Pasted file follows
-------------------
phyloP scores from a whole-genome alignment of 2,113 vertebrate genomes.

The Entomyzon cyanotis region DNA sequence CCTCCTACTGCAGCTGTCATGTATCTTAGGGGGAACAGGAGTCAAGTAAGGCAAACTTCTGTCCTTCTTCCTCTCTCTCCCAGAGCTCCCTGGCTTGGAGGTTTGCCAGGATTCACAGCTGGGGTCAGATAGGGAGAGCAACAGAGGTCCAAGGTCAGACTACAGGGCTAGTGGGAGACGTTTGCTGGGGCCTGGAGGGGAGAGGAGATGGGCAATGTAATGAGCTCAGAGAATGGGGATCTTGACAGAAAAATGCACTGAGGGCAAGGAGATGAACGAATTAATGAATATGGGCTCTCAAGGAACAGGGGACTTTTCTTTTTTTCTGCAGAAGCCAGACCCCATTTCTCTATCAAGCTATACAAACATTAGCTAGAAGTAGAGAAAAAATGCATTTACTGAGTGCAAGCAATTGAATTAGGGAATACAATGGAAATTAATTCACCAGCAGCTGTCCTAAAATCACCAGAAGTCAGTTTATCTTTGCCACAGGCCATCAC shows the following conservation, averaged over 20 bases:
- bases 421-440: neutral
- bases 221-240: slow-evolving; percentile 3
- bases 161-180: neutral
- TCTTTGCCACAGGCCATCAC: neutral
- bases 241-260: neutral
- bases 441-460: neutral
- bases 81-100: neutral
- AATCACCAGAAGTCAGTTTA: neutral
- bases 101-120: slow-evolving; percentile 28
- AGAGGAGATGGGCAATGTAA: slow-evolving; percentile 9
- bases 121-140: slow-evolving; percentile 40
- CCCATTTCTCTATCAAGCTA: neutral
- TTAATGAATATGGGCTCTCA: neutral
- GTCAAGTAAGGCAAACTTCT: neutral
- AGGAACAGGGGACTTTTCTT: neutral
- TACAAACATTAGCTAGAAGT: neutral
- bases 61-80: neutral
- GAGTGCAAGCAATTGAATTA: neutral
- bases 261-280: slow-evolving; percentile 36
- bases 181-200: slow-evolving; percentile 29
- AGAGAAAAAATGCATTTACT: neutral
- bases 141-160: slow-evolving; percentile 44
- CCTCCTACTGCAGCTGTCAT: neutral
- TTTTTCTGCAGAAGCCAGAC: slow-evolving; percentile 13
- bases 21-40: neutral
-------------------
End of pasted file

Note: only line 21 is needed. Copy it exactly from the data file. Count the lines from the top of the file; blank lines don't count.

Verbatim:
- bases 261-280: slow-evolving; percentile 36